QM/EM for devices and systems
At quest we are interested in state-of-the-art (nano)electronic devices and systems, which nowadays operate at very high frequencies and are often also extremely miniaturised. Therefore, their behaviour is dominated by various electromagnetic (EM) and quantum mechanical (QM) phenomena. Our general goal is to model this QM/EM behaviour of novel (nano)devices and systems, in order to better understand the underlying physics and to support their design.
The research at quest can be roughly broken down into six (often overlapping) topics, as indicated below.
QM and hybrid QM/EM modelling of nanodevices
Owing to their extremely small size and/or to the presence of 1-D and 2-D materials such as carbon nanotubes, graphene, transition metal dichalcogenides, etc., the transport of charge carriers in nanoelectronic devices requires careful QM modelling. Moreover, in many cases, a QM/EM hybrid approach, where all pertinent EM effects are accounted for as well, is needed. We develop new QM and QM/EM modelling strategies for nanoelectronic devices and applications.
EM modelling of interconnects, packages, and devices
A major challenge in state-of-the-art electronic design lies in getting high-frequency signals of the die, through the package, and onto the printed circuit board. Modelling of such links is of critical importance and only full-wave approaches suffice, as these account for skin-effect, proximity-effect, slow-wave effect, etc. We construct full-wave solvers which handle the complex geometries, materials and EM phenomena encountered in packages and interconnect structures.
EM modelling for scattering and antenna systems
EM modelling of scattering and antennas has been a long-standing research topic. Nonetheless, with the advent of 5G and 6G applications, huge challenges in this domain are still to be tackled. This is owing to the complex geometries and the high operating frequencies. In collaboration with UGent’s EM Group, who are experts in antenna design, we develop novel computational EM algorithms for large-scale and intricate antenna and scattering problems.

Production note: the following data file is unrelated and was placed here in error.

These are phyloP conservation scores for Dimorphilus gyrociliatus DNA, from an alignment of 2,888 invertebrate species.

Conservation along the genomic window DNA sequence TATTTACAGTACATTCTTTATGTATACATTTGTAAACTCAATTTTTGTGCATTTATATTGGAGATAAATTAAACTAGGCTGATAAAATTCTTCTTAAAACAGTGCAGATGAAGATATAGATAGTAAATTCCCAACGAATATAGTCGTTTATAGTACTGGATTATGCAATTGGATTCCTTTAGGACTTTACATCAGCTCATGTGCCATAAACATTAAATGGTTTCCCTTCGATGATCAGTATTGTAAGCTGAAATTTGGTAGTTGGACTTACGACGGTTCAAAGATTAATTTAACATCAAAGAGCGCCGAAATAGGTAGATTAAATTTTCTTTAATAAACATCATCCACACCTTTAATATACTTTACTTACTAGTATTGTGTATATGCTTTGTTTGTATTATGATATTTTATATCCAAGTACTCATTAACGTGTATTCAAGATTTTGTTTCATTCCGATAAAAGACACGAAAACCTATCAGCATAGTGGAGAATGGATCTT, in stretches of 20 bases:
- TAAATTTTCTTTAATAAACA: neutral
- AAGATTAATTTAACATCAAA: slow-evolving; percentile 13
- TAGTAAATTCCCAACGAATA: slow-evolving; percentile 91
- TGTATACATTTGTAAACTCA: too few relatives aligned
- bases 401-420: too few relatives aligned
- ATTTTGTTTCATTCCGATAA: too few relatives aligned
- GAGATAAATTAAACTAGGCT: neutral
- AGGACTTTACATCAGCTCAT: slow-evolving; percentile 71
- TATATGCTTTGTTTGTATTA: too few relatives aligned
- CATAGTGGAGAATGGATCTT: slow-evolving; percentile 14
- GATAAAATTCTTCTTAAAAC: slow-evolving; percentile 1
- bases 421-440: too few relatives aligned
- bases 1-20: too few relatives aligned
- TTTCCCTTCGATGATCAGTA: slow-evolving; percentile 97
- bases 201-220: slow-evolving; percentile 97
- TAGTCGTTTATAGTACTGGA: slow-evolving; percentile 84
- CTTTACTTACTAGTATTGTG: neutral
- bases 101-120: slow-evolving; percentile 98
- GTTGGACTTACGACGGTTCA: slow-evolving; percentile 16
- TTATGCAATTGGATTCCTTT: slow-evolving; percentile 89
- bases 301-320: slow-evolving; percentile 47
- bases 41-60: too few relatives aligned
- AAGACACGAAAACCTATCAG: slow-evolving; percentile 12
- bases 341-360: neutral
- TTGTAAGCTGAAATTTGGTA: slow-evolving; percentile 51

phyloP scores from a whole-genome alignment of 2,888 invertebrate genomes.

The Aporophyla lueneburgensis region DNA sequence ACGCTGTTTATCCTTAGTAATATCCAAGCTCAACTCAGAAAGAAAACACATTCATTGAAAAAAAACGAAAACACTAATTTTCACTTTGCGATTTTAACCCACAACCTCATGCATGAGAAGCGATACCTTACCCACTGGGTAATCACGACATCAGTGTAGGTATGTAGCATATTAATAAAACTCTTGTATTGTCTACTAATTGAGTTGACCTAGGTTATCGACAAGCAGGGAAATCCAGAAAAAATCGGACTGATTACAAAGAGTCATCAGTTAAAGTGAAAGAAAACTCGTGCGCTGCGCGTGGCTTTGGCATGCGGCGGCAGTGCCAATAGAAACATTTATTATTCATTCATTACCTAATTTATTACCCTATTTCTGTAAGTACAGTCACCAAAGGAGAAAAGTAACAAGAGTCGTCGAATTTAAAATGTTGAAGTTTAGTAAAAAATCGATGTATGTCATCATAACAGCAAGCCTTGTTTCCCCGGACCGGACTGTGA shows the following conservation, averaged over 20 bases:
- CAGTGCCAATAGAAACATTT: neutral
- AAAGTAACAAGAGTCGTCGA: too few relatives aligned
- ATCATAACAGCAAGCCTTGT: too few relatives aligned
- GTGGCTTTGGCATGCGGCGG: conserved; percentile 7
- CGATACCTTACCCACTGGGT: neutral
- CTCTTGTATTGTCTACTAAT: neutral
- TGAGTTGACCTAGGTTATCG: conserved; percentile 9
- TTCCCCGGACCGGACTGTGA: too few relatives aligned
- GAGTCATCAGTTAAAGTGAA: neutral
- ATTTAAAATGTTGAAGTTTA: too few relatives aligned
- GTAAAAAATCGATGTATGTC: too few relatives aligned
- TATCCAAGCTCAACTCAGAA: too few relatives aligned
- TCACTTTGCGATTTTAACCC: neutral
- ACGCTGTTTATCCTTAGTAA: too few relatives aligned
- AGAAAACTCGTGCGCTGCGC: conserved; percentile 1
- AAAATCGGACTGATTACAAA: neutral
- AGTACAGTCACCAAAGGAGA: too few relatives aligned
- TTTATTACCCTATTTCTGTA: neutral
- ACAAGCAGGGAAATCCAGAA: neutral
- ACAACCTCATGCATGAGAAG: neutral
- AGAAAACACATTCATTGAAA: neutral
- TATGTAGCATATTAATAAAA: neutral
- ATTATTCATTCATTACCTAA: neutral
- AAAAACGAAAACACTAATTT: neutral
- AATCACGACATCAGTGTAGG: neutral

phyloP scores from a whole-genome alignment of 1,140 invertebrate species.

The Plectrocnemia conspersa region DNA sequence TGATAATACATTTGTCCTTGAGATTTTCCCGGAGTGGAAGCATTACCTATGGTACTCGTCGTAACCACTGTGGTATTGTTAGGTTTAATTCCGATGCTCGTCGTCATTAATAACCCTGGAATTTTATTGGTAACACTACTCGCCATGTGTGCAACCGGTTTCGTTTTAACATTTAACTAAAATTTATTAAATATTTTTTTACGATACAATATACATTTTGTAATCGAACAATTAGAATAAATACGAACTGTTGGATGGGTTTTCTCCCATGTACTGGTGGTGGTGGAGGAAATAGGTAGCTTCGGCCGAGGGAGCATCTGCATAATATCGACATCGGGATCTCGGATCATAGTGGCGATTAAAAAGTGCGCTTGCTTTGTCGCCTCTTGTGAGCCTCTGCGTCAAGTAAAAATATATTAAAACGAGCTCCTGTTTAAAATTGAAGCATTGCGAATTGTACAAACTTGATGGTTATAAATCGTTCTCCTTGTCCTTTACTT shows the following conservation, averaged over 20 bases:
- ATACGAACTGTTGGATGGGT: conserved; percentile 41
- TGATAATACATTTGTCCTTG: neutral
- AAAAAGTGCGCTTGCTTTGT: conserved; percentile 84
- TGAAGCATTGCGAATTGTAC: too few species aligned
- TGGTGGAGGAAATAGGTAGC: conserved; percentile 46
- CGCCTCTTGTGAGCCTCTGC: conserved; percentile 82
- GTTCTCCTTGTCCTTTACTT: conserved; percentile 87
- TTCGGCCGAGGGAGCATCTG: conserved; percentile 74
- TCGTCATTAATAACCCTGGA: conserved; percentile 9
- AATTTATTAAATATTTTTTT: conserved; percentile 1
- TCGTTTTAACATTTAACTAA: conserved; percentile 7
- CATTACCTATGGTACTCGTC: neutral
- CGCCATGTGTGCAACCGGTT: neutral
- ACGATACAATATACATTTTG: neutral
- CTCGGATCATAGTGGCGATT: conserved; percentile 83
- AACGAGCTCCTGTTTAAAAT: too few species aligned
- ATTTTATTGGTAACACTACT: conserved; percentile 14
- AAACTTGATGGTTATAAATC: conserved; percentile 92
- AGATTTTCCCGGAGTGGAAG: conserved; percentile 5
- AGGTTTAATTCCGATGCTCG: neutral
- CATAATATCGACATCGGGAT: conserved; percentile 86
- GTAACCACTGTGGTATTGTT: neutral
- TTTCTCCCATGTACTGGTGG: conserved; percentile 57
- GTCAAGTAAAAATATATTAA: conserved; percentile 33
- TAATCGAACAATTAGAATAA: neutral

Electromagnetic Combatibility, Signal and Power Integrity
The Electromagnetic Compatibility (EMC) behaviour of a device requires careful monitoring during all stages of a design, not only because of the stringent EMC regulations, but also since it influences the functional behaviour of an electronic product. Indeed, EMC-behaviour is strongly intertwined with the Signal and Power Integrity (SI/PI) of a device. At quest, we develop EMC/SI/PI-aware modelling and design strategies.
Uncertainty quantification of (nano)devices and systems
All electronic devices and systems are prone to manufacturing tolerances, causing variability of their geometrical and material parameters. This leads to uncertainty of the manufactured device’s EM behaviour. This effect is exacerbated by miniaturisation of state-of-the-art devices, where manufacturing variability is observed down to the QM level. We develop uncertainty quantification (UQ) techniques for (nano)devices and systems.
Optimization and design of (nano)devices and systems
All electronic products are the result of a careful design and optimization process. Given the high complexity of the modern QM/EM devices and systems, a successful design critically depends on the availability of accurate and efficient computer-aided design tools. In collaboration with UGent’s SUMO Lab, we leverage machine learning (ML) techniques to expedite optimization and design processes of (nano)devices and systems.
Developing high-performance models stands or falls with thorough validation and testing. Therefore, if feasible, we strive to incorporate experimental validation into our model development beside extensive simulation tests. To this end, and also for our work on EMC/SI/PI-aware design, we share a state-of-the-art EM lab with UGent’s EM Group.
The lab is organized around two anechoic chambers, one measuring 8.1m x 3.9m x 3.6m, while the other has dimensions of 6.4m x 4.0m x 3.7m, each equipped with a positioning system. Supporting test equipment includes a 4-port VNA up to 67 GHz, mmWave range extenders from 55 GHz to 170 GHz, a signal analyzer extendable up to 60 GHz, a 60 GHz arbitrary waveform generator, real-time oscilloscopes, …
For debugging and performing validation runs, quest owns high-performance multiprocessor computation nodes. Larger simulations and evaluations are relegated to Ghent University’s supercomputer or to the Flemish Tier 1 HPC.